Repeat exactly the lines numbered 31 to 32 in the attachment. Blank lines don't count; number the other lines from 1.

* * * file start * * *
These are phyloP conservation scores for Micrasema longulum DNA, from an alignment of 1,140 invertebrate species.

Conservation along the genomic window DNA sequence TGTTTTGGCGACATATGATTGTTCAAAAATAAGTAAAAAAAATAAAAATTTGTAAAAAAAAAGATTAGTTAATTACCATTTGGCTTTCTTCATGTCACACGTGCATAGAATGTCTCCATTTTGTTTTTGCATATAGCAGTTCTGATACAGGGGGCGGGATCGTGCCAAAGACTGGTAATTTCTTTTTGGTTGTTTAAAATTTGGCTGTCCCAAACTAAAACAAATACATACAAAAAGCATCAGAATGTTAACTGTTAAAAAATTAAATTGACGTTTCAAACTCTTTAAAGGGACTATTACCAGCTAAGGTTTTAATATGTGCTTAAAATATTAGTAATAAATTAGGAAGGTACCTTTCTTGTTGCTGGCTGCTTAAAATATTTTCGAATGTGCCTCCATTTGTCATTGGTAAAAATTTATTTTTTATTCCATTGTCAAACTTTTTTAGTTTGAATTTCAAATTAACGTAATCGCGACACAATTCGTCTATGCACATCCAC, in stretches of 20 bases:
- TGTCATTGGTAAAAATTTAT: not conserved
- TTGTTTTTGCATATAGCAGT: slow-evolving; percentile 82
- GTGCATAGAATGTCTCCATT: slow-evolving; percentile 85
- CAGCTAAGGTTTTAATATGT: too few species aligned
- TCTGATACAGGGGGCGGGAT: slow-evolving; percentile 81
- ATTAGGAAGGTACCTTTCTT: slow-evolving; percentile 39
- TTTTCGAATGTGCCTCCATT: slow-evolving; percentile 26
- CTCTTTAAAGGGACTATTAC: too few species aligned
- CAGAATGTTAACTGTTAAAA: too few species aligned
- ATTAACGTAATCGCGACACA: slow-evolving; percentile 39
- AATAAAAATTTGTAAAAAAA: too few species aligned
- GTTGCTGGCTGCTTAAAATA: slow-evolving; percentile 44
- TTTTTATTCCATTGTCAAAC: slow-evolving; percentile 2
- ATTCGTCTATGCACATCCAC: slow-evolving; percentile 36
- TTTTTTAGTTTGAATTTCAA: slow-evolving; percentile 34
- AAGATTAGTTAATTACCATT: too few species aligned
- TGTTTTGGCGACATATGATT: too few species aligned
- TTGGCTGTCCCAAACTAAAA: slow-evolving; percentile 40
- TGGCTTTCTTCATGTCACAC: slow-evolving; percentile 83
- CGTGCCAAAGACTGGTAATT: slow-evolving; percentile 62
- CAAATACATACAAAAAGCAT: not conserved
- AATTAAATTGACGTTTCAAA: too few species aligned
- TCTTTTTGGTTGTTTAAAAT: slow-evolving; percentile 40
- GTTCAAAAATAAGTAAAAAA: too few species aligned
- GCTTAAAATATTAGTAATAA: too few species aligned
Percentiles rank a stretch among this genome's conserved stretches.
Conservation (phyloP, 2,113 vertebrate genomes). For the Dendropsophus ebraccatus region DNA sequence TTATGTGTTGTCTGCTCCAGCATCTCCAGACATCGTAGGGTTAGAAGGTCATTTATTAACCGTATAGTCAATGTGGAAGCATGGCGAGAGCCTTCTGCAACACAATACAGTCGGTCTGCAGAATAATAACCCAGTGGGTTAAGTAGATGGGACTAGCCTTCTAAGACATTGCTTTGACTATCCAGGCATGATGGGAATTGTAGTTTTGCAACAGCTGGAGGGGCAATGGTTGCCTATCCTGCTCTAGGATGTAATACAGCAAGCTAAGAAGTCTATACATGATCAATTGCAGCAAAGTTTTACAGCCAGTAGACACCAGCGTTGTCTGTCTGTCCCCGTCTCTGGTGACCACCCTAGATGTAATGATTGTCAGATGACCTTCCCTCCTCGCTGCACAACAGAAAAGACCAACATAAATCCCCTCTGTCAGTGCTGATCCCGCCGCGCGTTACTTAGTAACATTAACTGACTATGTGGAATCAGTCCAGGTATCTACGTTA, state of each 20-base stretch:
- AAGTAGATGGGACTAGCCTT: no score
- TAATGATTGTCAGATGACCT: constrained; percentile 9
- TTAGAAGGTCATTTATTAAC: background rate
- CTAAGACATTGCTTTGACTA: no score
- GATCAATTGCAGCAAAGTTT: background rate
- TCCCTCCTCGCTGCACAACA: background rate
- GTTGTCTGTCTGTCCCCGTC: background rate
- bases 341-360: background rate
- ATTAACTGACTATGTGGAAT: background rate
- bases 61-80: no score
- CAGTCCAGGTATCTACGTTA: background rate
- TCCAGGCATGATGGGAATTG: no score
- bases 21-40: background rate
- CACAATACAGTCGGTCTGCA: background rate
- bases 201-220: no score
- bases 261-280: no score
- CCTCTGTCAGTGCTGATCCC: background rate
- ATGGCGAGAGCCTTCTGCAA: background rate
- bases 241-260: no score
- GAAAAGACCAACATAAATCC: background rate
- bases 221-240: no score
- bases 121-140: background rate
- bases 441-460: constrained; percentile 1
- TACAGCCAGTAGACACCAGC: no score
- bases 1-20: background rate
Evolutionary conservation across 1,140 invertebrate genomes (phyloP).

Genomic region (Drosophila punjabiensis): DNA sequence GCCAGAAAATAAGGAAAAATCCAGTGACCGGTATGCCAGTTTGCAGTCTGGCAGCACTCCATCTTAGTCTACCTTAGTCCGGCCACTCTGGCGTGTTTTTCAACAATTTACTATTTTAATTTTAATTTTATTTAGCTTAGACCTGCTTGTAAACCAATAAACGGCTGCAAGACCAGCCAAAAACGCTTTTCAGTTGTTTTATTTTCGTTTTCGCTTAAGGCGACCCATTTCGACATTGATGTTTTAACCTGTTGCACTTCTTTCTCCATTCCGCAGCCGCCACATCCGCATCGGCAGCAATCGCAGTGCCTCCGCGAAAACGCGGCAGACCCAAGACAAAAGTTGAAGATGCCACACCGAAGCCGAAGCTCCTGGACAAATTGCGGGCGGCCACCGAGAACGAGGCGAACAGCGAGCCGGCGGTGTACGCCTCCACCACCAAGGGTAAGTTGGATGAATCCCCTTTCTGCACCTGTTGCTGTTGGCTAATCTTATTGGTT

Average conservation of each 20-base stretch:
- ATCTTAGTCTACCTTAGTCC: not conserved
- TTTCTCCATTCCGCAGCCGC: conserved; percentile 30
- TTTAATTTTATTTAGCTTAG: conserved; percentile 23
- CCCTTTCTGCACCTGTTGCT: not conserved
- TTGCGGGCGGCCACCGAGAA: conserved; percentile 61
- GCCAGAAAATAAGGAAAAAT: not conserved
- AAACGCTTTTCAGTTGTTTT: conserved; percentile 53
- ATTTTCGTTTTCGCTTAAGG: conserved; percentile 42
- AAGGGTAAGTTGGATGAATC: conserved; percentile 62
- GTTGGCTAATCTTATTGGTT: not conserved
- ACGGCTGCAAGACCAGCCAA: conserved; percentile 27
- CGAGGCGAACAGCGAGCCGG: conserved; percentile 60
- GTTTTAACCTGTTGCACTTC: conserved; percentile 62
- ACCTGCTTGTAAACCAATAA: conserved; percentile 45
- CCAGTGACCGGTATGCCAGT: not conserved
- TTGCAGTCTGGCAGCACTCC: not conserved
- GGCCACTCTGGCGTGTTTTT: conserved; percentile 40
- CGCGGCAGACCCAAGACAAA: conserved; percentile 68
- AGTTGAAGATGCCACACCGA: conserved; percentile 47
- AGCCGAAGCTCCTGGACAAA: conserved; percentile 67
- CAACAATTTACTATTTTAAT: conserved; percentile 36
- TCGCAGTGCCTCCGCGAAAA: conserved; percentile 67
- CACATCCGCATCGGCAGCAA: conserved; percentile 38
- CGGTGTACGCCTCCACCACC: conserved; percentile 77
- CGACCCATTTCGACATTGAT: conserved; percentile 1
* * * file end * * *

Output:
- TAATGATTGTCAGATGACCT: constrained; percentile 9
- TTAGAAGGTCATTTATTAAC: background rate